That’s probably more than you want (or need) to know. But I stopped at Eatalian after picking up the ashes of my dog, George, who had crossed the Rainbow Bridge when he was 16 years and three months old. The company looking after him was just down the street. And with George in a box in the passenger seat, I felt the need for comfort and attention. Italian food seemed just right – and Eatalian was the place to go.
Eatalian is in a neighborhood (if you can call it that) where there are no restaurants. There are also no people. At night, there are no cars. This is the industrial area east of the 110 and south of Redondo Beach Boulevard bordering Gardena. It is in a former textile factory, with ample parking at the rear. You enter through a side door, where you are faced with piles of Italian preserves, in front of what appears to be some sort of ad hoc grocery store.
Sometimes the hostess will seat you. Other times she’s a little busy and you sit down. Eatalian has an alluring homemade, do-it-yourself, my-dad-has-a-barn-let’s-put-in-a-show quality. This is perhaps the most informal restaurant in town. And one of the best when it comes to the art of Neapolitan thin crust pizza.
This is a thinner crust pizza than you’ll find in New York and Boston – and much thinner than the crust you’ll encounter in Chicago. It’s not the artisanal and pleasantly lumpy crust of Pizzeria Mozza. It’s the kind of razor-thin crust you find in the cafes lining the streets of Italy – a crust that crackles and crackles with every bite and, thanks to its crispness, manages to hold up to the many ingredients used. as a garnish. It is an admirable creation, produced in an industrial setting. It’s a real treat.
Pizzas are made in a Pizza Zone that occupies one side of Eatalian’s totally open kitchen. It’s easy to find – just look for the pizza maker that never stops moving. He makes pies at a breakneck pace, spinning, filling, tossing, sliding, spinning – and popping them out so they can be rushed onto the tables, still bubbling with cheese and sauce.
Since you can sit at a counter that faces Eatalian’s kitchen, you can closely observe the pizza-making process. Really, it’s beauty, a ballet of pepperoni and mushrooms.
Pies occupy a large part of the menu, divided into “traditional pizza” and “Italian pizza”. Not all traditionals are so traditional. Admittedly, the Margherita pizza with its mozzarella and tomato topping is as basic as it gets. But there is a pie topped with tuna and onions that definitely borders on traditional. And there is also a Greek model, with feta and kalamata olives. Which is traditional, I guess, in Athens. But not so much in Rome.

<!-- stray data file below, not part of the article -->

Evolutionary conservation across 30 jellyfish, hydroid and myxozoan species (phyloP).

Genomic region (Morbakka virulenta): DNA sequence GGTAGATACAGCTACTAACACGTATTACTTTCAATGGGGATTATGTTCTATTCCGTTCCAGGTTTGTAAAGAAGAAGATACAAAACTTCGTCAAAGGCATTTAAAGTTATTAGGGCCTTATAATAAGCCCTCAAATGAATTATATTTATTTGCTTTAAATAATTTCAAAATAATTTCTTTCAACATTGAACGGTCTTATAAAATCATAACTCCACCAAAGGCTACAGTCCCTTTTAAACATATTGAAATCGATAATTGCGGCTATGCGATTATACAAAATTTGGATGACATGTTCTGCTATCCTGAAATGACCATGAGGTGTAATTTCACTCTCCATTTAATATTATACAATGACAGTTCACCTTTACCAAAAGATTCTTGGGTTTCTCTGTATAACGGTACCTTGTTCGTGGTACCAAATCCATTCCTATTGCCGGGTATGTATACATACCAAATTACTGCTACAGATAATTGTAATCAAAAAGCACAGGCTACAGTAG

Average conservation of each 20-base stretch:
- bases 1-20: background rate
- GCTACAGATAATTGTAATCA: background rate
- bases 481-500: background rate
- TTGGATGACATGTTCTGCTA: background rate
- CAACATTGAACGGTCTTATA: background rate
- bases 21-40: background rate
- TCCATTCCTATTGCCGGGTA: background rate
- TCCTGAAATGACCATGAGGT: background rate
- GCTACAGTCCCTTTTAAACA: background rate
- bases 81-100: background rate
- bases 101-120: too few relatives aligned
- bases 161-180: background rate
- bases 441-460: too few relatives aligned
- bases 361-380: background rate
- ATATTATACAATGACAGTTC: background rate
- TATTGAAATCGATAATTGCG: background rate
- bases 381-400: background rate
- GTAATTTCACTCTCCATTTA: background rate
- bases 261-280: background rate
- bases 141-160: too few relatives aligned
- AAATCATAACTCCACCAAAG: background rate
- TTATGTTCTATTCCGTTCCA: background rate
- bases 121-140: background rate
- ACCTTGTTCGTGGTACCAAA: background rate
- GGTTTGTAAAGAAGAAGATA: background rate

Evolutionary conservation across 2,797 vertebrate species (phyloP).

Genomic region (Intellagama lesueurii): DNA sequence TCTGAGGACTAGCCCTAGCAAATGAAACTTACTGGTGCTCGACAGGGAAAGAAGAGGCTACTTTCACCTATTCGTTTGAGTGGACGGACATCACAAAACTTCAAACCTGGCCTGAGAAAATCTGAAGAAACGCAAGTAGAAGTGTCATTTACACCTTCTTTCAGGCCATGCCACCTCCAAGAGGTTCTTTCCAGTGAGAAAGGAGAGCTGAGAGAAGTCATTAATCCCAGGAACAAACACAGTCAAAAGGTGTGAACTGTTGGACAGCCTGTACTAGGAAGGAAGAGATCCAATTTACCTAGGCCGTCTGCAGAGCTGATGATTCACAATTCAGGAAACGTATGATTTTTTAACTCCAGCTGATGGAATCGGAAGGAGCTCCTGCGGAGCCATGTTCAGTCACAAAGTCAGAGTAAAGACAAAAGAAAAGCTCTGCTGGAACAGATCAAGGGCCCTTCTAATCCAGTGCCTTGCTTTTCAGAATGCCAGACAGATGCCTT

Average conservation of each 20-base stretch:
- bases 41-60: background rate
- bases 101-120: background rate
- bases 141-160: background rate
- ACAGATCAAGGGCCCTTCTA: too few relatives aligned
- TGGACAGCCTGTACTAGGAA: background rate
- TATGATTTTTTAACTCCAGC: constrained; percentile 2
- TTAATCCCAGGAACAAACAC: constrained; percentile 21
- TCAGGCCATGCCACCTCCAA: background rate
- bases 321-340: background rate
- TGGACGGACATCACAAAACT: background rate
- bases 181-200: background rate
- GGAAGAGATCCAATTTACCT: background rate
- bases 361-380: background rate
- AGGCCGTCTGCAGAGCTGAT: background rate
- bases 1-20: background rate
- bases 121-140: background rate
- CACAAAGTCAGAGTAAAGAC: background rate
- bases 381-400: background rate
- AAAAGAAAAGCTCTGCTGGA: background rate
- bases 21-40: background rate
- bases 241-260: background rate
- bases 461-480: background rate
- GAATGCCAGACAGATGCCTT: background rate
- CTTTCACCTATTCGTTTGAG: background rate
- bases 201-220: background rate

There are 11 Eatalian pizzas, none of which are so odd; you won’t find a pizza topped with chocolate chips and maraschino cherries here. What you will find is the Rock – a pie made with tomato, mozzarella, salami, gorgonzola blue cheese, spinach and pancetta bacon. It’s a busy pizza place. But it’s not crazy pizza. Ditto the Pizman — tomato, mozzarella, ceps, dry ham called speck, pancetta and blue cheese. There is also a pizza called Marlon Brando – half Rock and half ham calzone. I’m sure there’s a story there, but no one seemed quite sure about it.
Another large section of the menu is devoted to pasta. Good, worker like pasta. But not the pasta that will delight me with the joys of pizzas. Like the pizzas, most of the pastas are substantial and reasonably priced – this is a generally inexpensive restaurant.
If you’re hungry, try a savory plate of penne arrabbiata or a nice spaghetti carbonara (a little gooey, although it would be surprising if the spaghetti topped with egg, cheese and pancetta were anything but a little gooey). Here’s a really nice order of tortelli di zucca — homemade ravioli filled with butternut squash and topped with butter and parmesan cheese or pancetta, as desired.
There are lots of salads, which go well with the other dishes. But really, what you go to at Eatalian is first and foremost pizza. This is the sine qua non of the Eatalian experience. And as another prerequisite, there’s an ice cream counter not far from the pizza maker, where you can order soothing and satisfying cups of ice cream from a selection of around two dozen.
There’s another box next to the ice cream, filled with pastries and desserts — tiramisu, bombolone, milleflogie, cannellino. Accompany your dessert with a good double cappuccino. And try to imagine what the space looked like when it was a textile factory. It’s not easy, because the smell in the air is pizza, not pants.
Merrill Shindler is a freelance food critic based in Los Angeles. Email [email protected]
- Evaluation: 3 stars
- Address: 15500 S. Broadway St., Gardena
- Information: 310-532-8880; www.eataliangroup.com
- Kitchen: Italian cafe/bakery/factory
- When: Lunch and dinner, Monday to Saturday
- Details: A sprawling space on an industrial street near the 110 freeway, where it’s easy to get lost admiring the pastas, pizzas, gelatos…and the many pastries. Not what you might expect, but then, this is LA!
- Prices: About $25 per person
- Suggested dishes: 13 Traditional Pizzas ($13.25-$19), 11 Eatalian Pizzas ($5-$15.95), 6 Small Salads ($6-$14.95), 6 Large Salads ($7.75-$23, $95), 5 Panini Sandwiches ($9.95 – $12.50), 7 Antipasti ($11.50 – $20.25), 20 Pastas ($11.50 – $22.50), 5 meat ($15.50 – $21.25), 3 fish dishes ($20.25 – $23.95), 8 desserts ($3 – $6)
- Credit card: CM, V
- What do the stars mean: 4 (World class! Worth the trip from anywhere!), 3 (Most excellent, if not outstanding. Worth the trip from anywhere in Southern California.), 2 (A great place to go for a meal. Worth the trip from anywhere in the neighborhood.) 1 (If you’re hungry and it’s nearby, but don’t get stuck in traffic.) 0 (Honestly not worth it to describe.)